UPDATE 4/22/23: Sadly, Shadows of Isildur has shut down as of April 21, 2023, but Alter Aeon and Harshlands are still open and available for play.

    A huge, warm thank you to Aaron for taking the time to chat with me and for sharing his perspectives on gaming with partial sight. He provided his Twitter handle (@AaronW2018) in case you’d like to send him a DM or just want to say hi.

    Frequently Asked Questions

    What inspired this series on accessibility in gaming?

    This series is inspired by Andruid’s own experiences growing up as a CODA. It’s an opportunity to educate readers about the challenges and needs of gamers with disabilities, and to advocate for more inclusive gaming experiences.

    Who is Aaron and why is his perspective important?

    Aaron is a gamer with partial sight. His insights are valuable for understanding what gamers with low vision look for in a game. By getting to know Aaron, creators can better understand how to make games more accessible and inclusive.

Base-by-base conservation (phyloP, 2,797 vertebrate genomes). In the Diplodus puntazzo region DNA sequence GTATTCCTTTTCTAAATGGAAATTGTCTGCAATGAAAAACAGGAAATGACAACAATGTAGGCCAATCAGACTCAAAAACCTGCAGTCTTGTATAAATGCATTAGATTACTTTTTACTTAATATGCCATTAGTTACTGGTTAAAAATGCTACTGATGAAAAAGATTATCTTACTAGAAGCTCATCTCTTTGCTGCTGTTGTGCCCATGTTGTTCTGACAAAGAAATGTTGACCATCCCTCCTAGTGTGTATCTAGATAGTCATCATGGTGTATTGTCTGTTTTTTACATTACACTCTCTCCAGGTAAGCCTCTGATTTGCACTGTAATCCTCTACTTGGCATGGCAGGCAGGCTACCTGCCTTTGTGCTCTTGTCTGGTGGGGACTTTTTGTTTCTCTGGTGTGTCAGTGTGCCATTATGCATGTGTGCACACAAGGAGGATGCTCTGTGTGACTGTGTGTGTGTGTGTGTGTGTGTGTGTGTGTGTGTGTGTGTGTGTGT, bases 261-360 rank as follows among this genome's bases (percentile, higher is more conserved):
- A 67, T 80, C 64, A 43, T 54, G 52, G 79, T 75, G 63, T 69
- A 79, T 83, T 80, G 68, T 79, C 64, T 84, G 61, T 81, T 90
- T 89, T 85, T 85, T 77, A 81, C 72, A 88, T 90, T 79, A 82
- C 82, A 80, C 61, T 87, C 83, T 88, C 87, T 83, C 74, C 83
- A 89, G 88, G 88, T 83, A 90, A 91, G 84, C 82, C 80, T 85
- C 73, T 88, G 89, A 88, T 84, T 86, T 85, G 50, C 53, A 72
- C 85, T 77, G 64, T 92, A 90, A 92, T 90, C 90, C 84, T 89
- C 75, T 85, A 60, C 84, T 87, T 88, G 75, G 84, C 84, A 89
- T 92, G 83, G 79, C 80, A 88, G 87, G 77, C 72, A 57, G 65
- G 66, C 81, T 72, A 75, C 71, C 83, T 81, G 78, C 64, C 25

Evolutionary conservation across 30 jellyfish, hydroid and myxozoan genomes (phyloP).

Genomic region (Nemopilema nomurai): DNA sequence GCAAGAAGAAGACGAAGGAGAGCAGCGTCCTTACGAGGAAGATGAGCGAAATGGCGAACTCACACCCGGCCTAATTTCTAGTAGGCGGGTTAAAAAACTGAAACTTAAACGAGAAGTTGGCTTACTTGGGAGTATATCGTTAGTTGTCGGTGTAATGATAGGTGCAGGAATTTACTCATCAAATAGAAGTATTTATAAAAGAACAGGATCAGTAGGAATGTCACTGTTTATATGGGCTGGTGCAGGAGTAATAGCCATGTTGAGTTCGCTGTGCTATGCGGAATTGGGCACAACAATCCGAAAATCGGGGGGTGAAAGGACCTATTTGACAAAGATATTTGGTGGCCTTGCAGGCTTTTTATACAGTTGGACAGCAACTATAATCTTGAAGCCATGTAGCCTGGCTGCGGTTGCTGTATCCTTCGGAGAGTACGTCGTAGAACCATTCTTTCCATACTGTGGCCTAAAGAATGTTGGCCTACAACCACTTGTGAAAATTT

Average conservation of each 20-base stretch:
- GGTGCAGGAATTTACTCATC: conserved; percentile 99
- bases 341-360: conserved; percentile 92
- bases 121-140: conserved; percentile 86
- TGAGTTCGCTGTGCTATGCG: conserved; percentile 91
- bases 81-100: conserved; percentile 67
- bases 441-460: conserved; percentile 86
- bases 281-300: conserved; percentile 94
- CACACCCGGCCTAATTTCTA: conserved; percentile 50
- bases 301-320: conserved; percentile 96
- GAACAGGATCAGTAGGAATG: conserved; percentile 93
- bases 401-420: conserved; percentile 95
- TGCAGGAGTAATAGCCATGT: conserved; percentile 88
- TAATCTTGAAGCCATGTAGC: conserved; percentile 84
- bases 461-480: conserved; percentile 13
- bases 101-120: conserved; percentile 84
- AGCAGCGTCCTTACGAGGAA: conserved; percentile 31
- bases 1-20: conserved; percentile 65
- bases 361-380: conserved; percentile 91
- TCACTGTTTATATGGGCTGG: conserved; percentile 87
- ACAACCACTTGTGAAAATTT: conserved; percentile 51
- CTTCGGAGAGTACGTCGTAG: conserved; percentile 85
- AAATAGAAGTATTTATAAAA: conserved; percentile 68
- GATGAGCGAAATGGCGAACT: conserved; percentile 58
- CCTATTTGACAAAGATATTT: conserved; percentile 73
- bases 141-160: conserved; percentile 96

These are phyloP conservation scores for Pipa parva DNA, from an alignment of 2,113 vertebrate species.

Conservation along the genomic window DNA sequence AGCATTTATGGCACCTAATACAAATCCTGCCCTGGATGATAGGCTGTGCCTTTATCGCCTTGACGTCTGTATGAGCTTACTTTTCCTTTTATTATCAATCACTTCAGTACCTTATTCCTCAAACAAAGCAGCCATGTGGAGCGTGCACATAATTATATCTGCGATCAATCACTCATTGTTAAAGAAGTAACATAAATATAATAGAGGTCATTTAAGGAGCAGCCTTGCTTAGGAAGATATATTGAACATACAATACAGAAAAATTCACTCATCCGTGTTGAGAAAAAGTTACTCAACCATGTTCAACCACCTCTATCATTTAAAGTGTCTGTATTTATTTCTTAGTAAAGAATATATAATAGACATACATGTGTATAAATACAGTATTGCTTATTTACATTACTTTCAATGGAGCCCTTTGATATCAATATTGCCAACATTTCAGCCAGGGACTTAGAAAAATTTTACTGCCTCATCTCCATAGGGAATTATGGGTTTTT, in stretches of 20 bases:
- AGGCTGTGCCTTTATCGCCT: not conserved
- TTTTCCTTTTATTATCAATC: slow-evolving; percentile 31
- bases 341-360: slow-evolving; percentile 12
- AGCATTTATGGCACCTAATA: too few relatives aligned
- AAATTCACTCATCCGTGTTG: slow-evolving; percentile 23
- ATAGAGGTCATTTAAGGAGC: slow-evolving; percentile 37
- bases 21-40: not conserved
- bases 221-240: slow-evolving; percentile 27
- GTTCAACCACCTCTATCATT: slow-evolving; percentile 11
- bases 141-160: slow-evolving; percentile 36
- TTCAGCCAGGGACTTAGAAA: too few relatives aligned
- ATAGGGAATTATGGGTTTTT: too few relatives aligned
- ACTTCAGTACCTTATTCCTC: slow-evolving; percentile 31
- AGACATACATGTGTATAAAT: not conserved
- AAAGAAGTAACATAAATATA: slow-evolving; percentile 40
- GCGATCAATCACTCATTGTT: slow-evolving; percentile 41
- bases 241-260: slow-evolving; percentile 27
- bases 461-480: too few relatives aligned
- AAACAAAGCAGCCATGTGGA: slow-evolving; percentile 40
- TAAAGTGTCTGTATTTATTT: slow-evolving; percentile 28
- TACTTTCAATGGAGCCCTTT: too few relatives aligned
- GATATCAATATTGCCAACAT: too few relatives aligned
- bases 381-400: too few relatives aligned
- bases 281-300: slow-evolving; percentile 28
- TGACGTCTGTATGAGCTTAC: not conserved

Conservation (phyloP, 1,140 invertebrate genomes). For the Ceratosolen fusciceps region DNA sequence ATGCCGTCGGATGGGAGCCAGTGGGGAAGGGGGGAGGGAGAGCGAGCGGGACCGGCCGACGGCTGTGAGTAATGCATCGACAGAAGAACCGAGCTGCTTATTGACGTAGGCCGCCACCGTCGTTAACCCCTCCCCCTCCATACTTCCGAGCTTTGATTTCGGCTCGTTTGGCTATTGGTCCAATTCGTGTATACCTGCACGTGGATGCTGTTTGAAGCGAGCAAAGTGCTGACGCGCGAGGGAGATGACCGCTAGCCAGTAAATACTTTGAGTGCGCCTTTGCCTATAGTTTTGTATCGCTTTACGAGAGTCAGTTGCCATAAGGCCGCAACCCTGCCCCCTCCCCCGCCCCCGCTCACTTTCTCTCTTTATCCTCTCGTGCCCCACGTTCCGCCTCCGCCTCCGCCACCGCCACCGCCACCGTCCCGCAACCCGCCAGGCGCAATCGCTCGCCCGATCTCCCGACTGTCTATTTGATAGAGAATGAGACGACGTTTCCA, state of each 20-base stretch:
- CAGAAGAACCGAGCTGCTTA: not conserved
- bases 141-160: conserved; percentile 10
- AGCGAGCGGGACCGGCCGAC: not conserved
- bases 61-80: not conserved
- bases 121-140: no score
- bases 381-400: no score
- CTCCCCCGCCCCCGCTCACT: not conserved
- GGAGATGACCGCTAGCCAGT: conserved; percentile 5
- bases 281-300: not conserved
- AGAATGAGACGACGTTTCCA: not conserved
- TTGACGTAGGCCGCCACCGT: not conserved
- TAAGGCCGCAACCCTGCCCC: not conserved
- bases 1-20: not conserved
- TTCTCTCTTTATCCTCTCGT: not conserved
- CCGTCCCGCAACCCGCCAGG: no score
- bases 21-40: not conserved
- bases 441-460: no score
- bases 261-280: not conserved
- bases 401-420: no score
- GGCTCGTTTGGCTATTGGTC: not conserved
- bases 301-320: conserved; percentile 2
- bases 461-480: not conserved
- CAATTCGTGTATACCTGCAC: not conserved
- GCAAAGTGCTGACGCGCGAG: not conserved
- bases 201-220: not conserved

What can game creators do to make games more accessible to players with blindness?

    Game creators can take several steps to improve accessibility, such as offering customizable controls, providing alternative text for images, and ensuring that games are compatible with screen readers.

    How can I get involved in making gaming more accessible?

    There are many ways to get involved, from sharing this blog series to raise awareness, to directly reaching out to game developers with suggestions for improvements. You can also support organizations that advocate for accessibility in gaming, such as Able Gamers.

    Will there be more posts on accessibility?

    Yes, this is part of an ongoing series that will cover various aspects of accessibility in gaming. Each post will aim to incorporate the perspectives of players with disabilities or tips and advice from creators who have worked closely with those players.

    Posts in this series

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    About the author

    Andruid is a writer, roleplayer, storyteller, and nerd who tries to live by Bill and Ted wisdom, i.e. “Be excellent to each other.”